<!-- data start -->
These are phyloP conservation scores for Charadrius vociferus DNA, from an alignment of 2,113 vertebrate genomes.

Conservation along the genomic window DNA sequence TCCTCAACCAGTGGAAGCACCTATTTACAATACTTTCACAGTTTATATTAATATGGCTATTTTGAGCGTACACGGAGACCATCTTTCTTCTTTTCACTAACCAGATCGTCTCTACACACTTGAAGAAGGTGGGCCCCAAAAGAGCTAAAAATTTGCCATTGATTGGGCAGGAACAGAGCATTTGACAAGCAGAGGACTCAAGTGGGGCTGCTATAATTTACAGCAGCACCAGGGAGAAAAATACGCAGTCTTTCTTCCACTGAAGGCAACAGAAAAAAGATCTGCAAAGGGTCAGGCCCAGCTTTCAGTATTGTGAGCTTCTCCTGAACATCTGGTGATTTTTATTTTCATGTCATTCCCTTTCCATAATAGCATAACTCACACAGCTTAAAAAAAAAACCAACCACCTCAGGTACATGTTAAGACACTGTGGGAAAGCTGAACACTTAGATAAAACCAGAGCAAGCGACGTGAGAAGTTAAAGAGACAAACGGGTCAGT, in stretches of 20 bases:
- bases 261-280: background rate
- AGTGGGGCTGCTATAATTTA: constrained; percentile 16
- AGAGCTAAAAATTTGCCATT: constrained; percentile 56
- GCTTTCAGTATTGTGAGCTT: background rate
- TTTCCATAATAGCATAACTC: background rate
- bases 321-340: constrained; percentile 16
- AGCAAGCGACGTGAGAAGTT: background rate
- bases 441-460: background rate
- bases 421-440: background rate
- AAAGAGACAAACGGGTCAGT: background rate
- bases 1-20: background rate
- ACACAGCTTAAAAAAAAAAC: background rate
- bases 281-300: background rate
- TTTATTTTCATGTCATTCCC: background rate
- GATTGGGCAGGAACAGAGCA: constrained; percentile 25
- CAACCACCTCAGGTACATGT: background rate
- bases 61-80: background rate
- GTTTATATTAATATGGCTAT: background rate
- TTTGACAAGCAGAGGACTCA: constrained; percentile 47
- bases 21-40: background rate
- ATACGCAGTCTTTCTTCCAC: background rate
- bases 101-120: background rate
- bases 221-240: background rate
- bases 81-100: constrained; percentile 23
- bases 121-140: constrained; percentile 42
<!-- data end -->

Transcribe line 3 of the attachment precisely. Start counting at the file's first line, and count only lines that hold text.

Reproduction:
- bases 261-280: background rate